Hash is used in 2 most commonly seen physical operators, Hash Join and Hash Aggregate. Those 2 happen when there are no any other alternatives (merge, nested loop, or stream aggregate) which can be used for more efficient operation. For instance, when SQL Server joins 2 tables together but none of them has an index. SQL Server has no idea whether the joining keys are sorted or not. In most of the case for such scenarios, hash join will take place. As its name, hash join uses hash algorithm to encode the joining keys from both side, compares the hashed values, and produce the result. This sounds very complex — yes, it is a very heavy operator.
Few steps are taken when while hash join of 2 sets taking place
- Build a hash list(or table) from joining keys from a smaller set of two. SQL Server will use statistics on the joining keys of the set to determine number of rows being returned. If there isn’t any stats associated, SQL Server will build it automatically before generating the query plans.This is the first step of the hash join, which called Hash Keys Build.
- After the hash table is built, the rows in larger set will be retrieved one by one. Hash of joining keys from each row will be checked against the hash list (table) from the smaller set. This is called Hash Keys Probe
- Comparing the hashes, and generate output
No matter what, the hash of the joining keys from both side will always be calculated. This mean that it requires CPU cycles. Hash Keys Probe has to run after Hash Key Build completed entirely. Hash Keys Build will be saved in memory. While generating query plan, SQL Server will try to get sufficient memory to hold hash list based on statistics. When the stats is accurate and memory is enough for the query, this process will be running in the memory. The perfromance will not be too bad.
However, when the hash table is too big to fit into memory. The hash list will be partitioned by the hash keys. Partitioned lists will be saved in both memory and tempdb locations. When this happen, an Hash Warning will be showing in SQL Server Profiler. While hash lists are building, the incoming row will go to memroy hash list if the hash is in that bucket, otherwise, it will go to tempdb. Now both lists in memory and/or tempdb keep growing. It’s possible that the memory for the hash table in memory gets exhaused again. When this happens, SQL Server will have to repartition this part.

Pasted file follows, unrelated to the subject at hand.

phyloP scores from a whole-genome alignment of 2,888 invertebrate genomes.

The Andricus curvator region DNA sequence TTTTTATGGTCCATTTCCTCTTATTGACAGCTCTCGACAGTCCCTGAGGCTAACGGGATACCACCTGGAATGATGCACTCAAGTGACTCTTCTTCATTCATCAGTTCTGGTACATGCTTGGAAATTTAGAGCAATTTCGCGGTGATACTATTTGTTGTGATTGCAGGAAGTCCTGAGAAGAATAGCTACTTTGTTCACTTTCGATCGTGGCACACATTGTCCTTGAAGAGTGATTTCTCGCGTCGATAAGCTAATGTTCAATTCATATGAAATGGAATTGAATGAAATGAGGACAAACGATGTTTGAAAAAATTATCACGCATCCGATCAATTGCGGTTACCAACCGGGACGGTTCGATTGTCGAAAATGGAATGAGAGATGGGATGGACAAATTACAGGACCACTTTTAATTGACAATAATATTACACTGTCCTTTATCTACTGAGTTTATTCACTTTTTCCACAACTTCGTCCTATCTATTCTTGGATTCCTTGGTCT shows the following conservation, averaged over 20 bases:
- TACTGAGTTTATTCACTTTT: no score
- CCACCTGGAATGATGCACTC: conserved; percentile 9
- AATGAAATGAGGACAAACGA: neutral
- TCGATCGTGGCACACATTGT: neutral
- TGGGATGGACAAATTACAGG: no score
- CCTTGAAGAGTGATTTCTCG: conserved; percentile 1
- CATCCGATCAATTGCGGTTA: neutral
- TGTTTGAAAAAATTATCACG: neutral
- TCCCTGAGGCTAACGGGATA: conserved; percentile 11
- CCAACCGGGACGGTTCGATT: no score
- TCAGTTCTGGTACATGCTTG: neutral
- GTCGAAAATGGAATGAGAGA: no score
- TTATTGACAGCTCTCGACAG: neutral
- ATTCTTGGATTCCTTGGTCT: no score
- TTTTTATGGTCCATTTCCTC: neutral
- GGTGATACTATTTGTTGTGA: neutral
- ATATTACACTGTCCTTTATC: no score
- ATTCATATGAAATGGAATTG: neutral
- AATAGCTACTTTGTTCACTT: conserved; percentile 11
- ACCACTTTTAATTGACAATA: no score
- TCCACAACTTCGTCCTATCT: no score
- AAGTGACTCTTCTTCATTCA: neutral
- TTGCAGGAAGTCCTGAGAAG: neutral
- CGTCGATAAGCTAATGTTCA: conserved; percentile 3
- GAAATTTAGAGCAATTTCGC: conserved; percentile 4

Regardless number of partitions generated, they are all in memory or disk. After build is completed, probing starts. If the hash is in the memory partitions, output will be generated and sent, the probing row will be discarded. But when the probing row does not match the rows in memory hash table, the hash of this row will be saved in tempdb without producing any result . aha, tempdb now saves 2 hash tables in this case, one is from build phase and the other one is from probing phase.
After all records in the probing table processed against the hash table in memory, the hash table in memory will be unloaded. The hash table in tempdb will be loaded to memory partition by partitioin. Then the probing process will use the same approach with the probing hash in tempdb to generate the result.
Hue, it’s a complex expensive process. What’s the cost formula on this? I don’t think I can use my previous way to test it out easily. But I have some document I downloaded before regarding this, Accurate Modelling of The Hybrid Hash Join Algorithm.
SQL Server sometimes uses Sort operator to make un-indexed joining keys ordered then perform merge to avoid hash joins. Avoiding using hash join in your query is the key for performance in most of the cases but not always. If you see this operator in your query plan, try to create/adjust indexes to remove this operator. If hash join is inevitable, try to reduce number of rows in the hash list.